Afghan President Hamid Karzai is beginning a five-day visit to the UK, during which he will hold talks with Pakistani Prime Minister Nawaz Sharif.

Britain will chair the meeting, which aims to improve troubled relations between the two Asian countries.

And the meetings are already paying off:

Senior Afghan officials will travel to Pakistan soon to speak to former Taliban No.2 leader Mullah Abdul Ghani Baradar following a breakthrough in negotiations during a London summit, the Afghan presidential palace said on Wednesday.

Baradar is a long-time friend of reclusive Taliban leader Mullah Mohammad Omar and is seen by some in Afghanistan as the key to restarting peace talks.

Baradar’s status has been subject to numerous, often conflicting, reports, but the latest information seems to be that he is out of jail but still in a “safe house” that is under ISI control.

Consider for a moment the differing approaches by the US and the UK here. By virtue of its own actions, the US inspired Afghanistan to seek a secret alliance with known terrorists in an attempt to use them to gain influence and move the terrorists’ targets away from Afghanistan and into Pakistan. The US intervened, snatching the primary figure who would have been involved in the re-targeting. Meanwhile, the US continues its drive for a Bilateral Security Agreement that will give US forces criminal immunity to continue their counterterrorism activities, presumably using their own terrorists whom they have convinced to change targeting. And in Pakistan, the US continues to claim that it has the right to kill whoever John Brennan wants whenever he wants to, with the drones that hover over the tribal regions 24/7.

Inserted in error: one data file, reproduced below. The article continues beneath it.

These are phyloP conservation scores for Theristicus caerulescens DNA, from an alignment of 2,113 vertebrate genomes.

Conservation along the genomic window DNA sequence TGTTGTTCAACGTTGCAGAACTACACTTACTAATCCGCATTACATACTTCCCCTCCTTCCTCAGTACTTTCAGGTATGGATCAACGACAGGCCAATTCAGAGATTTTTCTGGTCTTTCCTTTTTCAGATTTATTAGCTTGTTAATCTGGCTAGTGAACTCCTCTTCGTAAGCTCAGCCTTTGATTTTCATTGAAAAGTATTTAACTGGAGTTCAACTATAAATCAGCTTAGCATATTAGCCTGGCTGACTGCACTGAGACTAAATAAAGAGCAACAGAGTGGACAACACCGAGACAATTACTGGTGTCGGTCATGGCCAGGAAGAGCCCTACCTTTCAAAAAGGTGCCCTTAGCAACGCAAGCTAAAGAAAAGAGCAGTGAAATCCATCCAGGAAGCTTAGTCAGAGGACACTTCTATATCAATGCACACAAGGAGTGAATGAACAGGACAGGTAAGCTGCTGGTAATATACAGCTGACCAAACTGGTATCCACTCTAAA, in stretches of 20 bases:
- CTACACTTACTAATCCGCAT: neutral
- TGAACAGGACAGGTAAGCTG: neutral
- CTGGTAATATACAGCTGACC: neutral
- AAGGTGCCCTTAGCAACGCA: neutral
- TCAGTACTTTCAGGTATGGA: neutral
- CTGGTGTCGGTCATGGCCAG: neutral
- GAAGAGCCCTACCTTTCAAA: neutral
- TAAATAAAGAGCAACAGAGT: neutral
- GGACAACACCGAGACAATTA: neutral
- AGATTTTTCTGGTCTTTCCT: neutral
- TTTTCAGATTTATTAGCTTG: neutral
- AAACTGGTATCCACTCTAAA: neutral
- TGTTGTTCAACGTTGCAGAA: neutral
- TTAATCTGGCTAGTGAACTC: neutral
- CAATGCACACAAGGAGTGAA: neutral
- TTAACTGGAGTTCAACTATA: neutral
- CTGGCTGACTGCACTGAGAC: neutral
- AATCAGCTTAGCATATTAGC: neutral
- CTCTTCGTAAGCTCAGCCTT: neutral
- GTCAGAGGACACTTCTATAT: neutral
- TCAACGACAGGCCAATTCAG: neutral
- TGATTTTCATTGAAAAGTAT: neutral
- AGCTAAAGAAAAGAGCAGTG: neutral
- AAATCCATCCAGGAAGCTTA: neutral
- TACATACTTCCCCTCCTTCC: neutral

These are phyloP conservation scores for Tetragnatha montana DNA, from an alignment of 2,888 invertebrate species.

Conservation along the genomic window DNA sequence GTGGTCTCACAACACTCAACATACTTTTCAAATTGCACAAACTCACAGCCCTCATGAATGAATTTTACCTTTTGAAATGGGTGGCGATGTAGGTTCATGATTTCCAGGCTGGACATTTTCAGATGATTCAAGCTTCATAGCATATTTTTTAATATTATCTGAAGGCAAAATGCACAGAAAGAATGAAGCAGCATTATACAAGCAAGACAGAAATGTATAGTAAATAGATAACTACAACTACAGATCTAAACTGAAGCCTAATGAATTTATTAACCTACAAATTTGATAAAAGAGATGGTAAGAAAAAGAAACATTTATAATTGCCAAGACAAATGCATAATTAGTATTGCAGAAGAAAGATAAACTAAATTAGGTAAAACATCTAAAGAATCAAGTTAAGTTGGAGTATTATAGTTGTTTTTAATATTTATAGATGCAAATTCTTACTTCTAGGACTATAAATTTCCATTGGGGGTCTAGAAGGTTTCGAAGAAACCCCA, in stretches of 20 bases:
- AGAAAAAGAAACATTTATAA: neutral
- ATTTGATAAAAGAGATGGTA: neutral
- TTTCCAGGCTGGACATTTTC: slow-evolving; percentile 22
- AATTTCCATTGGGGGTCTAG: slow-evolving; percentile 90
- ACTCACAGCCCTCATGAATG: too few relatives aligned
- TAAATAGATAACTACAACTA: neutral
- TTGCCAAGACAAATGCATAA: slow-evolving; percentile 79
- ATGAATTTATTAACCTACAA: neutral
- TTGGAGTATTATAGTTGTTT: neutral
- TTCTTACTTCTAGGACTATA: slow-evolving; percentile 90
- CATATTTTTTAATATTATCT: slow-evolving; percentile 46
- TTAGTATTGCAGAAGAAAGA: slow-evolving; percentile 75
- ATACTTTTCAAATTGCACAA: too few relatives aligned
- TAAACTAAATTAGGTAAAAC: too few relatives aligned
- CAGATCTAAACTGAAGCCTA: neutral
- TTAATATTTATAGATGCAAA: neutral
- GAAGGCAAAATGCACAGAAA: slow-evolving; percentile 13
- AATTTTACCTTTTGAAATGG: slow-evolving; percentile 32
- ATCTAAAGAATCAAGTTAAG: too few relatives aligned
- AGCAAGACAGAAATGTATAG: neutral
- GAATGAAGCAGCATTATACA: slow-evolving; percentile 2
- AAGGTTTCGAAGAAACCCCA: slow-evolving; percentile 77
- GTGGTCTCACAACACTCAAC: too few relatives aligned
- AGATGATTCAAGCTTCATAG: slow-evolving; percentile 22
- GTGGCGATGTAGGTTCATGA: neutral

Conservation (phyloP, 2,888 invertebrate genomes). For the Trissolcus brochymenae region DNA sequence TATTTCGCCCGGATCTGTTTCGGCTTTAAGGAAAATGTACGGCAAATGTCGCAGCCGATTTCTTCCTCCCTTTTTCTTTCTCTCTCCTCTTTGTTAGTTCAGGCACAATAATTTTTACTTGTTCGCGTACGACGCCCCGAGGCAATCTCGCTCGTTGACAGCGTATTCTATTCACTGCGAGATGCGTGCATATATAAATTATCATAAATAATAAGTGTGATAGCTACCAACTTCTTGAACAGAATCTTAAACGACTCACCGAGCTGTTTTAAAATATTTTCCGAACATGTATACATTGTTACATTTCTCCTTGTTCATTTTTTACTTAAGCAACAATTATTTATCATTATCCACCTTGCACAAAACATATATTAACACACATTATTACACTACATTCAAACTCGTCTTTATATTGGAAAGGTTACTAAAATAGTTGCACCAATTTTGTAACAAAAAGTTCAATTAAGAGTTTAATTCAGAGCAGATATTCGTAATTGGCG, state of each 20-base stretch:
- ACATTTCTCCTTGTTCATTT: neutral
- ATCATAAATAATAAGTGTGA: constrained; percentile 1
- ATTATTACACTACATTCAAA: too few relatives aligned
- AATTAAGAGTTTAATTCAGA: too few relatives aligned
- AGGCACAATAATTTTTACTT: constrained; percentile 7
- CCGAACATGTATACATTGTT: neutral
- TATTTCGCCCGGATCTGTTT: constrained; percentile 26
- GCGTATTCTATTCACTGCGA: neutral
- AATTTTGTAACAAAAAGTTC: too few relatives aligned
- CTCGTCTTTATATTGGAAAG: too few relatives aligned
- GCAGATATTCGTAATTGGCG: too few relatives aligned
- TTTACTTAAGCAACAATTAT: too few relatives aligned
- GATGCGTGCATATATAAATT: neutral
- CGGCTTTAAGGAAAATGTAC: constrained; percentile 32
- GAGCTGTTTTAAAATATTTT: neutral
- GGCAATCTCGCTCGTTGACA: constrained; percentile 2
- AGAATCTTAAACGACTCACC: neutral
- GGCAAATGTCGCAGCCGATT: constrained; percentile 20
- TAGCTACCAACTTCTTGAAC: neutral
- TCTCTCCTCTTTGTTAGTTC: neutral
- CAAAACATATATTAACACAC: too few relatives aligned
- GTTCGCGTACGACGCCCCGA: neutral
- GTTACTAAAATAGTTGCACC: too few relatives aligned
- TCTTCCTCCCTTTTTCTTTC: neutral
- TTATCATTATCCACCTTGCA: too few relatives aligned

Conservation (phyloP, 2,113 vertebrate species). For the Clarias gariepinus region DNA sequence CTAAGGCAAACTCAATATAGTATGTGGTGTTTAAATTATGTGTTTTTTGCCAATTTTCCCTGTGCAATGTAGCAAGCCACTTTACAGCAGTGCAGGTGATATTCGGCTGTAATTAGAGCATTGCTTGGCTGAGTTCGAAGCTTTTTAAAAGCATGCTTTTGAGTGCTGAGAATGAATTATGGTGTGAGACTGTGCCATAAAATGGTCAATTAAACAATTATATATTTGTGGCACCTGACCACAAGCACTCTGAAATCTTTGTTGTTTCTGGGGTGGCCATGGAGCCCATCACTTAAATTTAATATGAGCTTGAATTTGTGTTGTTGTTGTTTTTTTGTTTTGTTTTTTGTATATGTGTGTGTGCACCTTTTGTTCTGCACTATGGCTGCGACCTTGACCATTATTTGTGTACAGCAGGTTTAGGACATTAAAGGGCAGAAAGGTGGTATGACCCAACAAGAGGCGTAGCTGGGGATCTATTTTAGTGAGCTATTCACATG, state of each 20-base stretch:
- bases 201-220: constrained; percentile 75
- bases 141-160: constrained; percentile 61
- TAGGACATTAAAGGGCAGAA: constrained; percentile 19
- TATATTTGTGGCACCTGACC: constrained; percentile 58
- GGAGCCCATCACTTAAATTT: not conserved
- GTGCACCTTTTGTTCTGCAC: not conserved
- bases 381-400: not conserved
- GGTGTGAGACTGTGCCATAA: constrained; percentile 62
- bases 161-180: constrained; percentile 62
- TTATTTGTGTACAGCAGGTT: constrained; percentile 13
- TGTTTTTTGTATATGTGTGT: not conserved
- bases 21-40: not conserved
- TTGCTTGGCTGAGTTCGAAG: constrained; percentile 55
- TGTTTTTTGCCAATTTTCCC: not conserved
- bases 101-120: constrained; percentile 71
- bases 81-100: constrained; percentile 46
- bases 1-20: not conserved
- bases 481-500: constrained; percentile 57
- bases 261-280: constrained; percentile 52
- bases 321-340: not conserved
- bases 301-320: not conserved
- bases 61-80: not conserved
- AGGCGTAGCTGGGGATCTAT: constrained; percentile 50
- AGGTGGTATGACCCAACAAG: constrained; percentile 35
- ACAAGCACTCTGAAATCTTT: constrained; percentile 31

The UK, on the other hand, has arranged direct talks between Karzai and Sharif aimed at a true negotiated settlement to hostilities in the area. And in all the coverage of these talks, I see no mention of the US sending a single word of encouragement for the effort. Peace talks are simply not a US priority.